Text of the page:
It was brought to my attention recently that, whilst counselling and therapy has gained a lot of ground over the past few years, many of us still recognise the taboo around mental health and really have no idea what therapy involves, or whether we would benefit from it. I want to change that.

What is counselling?

Counselling is the term given to a type of talking therapy. It involves weekly sessions (normally) of around 45-60mins where you sit and discuss with your counsellor whatever you came to discuss. Sometimes this can be in the form of what has happened in the last week and other times you will look at specific events in your past. It’s rare these days to find the Freudian therapist’s ‘couch’ and you’ll most probably be sat in a chair!

Are there different types?

Yes – therapy and counselling are often used interchangeably, as I’m doing, but there are a few differences. Counselling is traditionally a more passive approach to therapy, whereas ‘therapy’ or ‘psychotherapy’ can be more directive or challenging. CBT (used a lot in the UK National Health Service) would be an example of therapy. The type of counselling you may get from your pastor or religious leader might be more like traditional counselling (listening and empathising).

The reason we often use both terms is because in the UK ‘counsellor’ is the more normal name, even though many counsellors are training in psychotherapy as well as traditional counselling, for example, my diploma was in Integrative Psychotherapeutic Counselling!

There are a number of different theoretical approaches to counselling or therapy as well. You can find out more about them here.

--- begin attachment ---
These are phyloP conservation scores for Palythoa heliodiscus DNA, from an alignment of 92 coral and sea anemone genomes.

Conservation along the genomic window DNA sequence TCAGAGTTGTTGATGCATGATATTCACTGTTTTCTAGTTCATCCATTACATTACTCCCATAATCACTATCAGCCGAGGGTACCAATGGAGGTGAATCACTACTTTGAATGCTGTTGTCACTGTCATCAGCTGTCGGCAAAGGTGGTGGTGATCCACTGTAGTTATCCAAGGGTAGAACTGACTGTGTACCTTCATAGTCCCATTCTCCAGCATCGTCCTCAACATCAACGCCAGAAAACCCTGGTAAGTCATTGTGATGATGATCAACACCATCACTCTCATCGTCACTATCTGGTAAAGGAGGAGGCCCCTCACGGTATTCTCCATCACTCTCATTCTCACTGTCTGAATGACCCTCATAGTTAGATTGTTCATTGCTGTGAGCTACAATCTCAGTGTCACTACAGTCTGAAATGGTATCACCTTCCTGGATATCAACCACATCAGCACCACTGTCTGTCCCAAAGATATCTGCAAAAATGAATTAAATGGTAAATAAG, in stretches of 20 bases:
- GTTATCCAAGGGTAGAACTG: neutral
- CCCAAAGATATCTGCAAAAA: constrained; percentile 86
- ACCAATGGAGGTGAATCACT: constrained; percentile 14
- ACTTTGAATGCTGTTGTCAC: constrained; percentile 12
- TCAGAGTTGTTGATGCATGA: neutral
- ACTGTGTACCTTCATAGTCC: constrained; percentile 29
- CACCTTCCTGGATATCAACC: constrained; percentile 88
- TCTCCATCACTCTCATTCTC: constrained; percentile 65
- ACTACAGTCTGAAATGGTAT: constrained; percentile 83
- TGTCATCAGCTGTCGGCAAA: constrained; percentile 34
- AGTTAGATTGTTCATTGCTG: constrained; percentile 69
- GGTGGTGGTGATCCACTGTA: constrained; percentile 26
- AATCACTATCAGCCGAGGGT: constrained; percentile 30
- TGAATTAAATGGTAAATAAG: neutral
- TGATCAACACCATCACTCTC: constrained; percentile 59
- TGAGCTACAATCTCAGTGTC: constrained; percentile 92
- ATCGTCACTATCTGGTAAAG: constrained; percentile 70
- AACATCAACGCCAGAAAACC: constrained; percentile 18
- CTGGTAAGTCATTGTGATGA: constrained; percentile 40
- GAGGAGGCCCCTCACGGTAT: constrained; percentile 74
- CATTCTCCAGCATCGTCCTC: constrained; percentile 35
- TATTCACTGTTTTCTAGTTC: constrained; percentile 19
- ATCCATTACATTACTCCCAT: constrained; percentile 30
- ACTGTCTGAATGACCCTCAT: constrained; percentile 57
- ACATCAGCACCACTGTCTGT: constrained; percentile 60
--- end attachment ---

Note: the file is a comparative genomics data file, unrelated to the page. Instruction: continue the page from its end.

Will I have to talk about my feelings?

Technically, no. No therapist will force you to talk about anything you don’t want to, but it’s unlikely therapy will work if you don’t want to talk about how things affect you. Counselling works on the premise that we create and learn certain perceptions or ways of looking at the world, based on our experiences and pre-conceived ideas. That’s why some of the world’s poorest people are the happiest, even though if we were in their shoes we’d probably be very miserable. Counselling works by uncovering, through the process of talking and feedback from the counsellor, what your underlying beliefs and feelings are, so you can choose whether or not to shift your thinking to something that might serve you better.

Even if you’re not a big talker, don’t worry about this too much if you choose to begin counselling. It’s a counsellor’s job to make you feel safe and comfortable, so even people who never talked about their feelings before often find themselves talking quite easily after a few weeks of sessions.

Why can’t I just talk to my friends or family? Does talking about things even really help?

You can, but it rarely has the same effect. Think about it, as supportive as family and friends might be, you’re bound to censor yourself on some level when you talk to them. They might have had a bad day and you don’t want to worry them, or you know their opinion about something so you downplay it so they don’t get aggravated, or you don’t want them to worry about you. I get a lot of clients coming to me because they don’t want to be ‘that friend’ who’s always talking about how unhappy or angry they are.

Being with a counsellor means you don’t have to feel guilty talking about yourself the whole time – that’s the point! You’ve also got someone completely neutral and objective, who doesn’t have any preconceptions about you, your situation, or anyone else you might talk about. It’s really freeing to be able to talk to an objective party and just allow different perspectives (your own, not the counsellor’s) to filter in and help you see the ‘bigger picture’.

Do I need counselling?

Most people could benefit from counselling, but if you’re generally happy with life, you’re probably alright without it. If however, you find yourself angry, sad, or feeling guilty, or any other negative feeling, and it stops you from enjoying your life the way you want, then you could really benefit from counselling.

Have a look for people with whom you feel you resonate, ensure they’re a member of a professional body with a code of ethics and complaints procedure, and give them a call or drop them an email. Most counsellors offer a free consultation to see if you’re a good fit before you make any commitments.

Feel like you might like to work with me? Let’s say hello and see if we make a good fit!